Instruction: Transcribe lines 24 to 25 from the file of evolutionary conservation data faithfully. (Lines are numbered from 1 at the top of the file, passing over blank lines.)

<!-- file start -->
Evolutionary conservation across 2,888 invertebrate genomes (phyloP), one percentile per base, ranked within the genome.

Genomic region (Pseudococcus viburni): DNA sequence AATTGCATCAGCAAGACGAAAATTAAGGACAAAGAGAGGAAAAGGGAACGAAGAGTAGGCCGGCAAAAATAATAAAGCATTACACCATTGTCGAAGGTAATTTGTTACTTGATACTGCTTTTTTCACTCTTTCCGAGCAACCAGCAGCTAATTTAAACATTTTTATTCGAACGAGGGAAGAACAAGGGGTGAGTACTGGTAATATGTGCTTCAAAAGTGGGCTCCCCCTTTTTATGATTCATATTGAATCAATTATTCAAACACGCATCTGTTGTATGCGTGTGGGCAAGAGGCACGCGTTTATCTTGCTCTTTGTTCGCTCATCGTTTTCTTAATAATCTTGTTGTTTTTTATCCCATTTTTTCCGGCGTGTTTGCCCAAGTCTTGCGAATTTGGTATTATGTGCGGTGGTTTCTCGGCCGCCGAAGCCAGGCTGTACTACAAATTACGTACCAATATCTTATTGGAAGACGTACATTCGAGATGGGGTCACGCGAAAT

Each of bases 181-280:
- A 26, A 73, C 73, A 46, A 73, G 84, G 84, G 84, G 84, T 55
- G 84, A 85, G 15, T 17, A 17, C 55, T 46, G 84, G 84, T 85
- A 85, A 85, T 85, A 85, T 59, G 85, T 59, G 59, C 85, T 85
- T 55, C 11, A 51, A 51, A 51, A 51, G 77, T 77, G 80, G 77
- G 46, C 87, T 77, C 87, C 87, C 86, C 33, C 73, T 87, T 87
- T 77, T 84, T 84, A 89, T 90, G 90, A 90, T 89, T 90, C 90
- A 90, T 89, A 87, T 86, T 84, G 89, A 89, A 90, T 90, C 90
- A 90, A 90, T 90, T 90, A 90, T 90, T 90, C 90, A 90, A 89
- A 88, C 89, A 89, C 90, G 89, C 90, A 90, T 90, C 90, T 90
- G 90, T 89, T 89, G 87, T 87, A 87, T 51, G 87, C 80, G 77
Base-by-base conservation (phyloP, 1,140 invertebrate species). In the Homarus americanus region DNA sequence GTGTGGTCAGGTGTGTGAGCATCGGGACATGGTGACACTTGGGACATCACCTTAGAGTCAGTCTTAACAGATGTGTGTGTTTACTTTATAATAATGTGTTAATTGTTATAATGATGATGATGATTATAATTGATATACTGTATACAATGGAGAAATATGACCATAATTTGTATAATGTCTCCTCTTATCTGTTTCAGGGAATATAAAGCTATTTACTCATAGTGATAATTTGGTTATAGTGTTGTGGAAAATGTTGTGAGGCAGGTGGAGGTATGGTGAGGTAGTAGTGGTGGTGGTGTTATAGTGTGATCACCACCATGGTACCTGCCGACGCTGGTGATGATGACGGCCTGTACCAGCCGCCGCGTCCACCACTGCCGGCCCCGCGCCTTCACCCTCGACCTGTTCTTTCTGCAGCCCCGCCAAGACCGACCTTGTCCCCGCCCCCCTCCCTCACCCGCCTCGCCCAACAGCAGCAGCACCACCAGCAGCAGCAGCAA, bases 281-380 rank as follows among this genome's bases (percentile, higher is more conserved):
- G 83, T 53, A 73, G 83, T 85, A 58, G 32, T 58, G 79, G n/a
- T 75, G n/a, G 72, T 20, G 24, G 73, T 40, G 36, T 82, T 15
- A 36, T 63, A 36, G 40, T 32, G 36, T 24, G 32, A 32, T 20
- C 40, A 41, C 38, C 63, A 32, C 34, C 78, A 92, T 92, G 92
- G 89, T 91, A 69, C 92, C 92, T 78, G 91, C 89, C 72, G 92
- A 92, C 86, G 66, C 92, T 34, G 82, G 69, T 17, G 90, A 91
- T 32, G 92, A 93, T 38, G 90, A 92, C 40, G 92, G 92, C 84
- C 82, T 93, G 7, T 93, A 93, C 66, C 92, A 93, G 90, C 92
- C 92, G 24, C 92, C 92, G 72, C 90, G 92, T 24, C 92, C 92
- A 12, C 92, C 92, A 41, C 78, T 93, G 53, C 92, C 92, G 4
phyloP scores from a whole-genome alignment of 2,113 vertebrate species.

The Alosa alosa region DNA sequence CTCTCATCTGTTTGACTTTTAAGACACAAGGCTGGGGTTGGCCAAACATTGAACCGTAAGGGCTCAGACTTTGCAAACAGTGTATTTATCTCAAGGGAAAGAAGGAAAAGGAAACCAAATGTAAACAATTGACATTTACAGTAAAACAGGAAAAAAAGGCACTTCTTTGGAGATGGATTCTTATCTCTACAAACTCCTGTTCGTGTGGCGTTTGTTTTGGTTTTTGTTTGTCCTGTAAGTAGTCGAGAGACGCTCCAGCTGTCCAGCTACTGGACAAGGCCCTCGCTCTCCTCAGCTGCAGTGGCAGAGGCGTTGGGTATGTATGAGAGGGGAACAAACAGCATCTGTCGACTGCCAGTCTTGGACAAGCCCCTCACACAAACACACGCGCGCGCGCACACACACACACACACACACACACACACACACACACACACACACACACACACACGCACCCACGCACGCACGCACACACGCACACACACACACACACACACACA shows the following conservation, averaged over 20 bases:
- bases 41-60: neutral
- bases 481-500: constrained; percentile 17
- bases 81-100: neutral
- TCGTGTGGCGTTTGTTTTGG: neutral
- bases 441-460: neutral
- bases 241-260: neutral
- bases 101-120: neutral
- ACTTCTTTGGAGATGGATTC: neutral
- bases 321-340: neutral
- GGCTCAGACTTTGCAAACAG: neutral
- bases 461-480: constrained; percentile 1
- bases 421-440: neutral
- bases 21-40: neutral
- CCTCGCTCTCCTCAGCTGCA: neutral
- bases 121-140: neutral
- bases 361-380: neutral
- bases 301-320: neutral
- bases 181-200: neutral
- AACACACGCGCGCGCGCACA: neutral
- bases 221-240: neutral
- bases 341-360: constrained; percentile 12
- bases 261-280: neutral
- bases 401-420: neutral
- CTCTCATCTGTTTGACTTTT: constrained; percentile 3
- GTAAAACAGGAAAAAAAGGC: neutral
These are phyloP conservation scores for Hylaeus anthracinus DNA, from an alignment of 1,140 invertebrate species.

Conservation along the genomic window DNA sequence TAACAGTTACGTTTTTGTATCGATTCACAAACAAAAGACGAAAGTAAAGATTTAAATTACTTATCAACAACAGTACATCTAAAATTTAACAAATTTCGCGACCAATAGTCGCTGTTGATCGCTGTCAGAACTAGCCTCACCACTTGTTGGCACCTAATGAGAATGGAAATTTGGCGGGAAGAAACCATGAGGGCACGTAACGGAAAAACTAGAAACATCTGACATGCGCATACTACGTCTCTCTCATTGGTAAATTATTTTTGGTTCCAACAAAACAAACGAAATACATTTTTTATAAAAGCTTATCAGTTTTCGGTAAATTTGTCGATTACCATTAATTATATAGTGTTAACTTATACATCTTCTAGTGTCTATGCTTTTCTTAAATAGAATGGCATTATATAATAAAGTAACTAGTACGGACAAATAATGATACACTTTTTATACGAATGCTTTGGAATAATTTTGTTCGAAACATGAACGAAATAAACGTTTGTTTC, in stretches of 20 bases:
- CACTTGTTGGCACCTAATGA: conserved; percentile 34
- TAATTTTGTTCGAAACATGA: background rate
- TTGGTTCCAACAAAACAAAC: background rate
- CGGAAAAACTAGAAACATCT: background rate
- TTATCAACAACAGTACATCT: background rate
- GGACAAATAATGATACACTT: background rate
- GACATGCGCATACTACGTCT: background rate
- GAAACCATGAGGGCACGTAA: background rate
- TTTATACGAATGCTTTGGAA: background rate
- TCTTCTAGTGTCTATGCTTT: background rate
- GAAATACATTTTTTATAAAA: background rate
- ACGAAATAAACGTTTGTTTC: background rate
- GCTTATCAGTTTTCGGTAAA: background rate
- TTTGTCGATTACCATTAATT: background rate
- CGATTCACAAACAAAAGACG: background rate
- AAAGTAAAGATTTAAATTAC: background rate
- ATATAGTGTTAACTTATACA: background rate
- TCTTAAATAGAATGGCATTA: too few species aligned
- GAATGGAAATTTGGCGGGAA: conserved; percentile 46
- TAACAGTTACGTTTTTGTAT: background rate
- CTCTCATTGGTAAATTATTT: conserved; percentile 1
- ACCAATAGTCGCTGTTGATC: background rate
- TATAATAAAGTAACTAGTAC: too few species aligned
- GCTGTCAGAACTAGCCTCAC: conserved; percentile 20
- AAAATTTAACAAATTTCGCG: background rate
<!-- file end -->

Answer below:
- A 12, C 92, C 92, A 41, C 78, T 93, G 53, C 92, C 92, G 4
phyloP scores from a whole-genome alignment of 2,113 vertebrate species.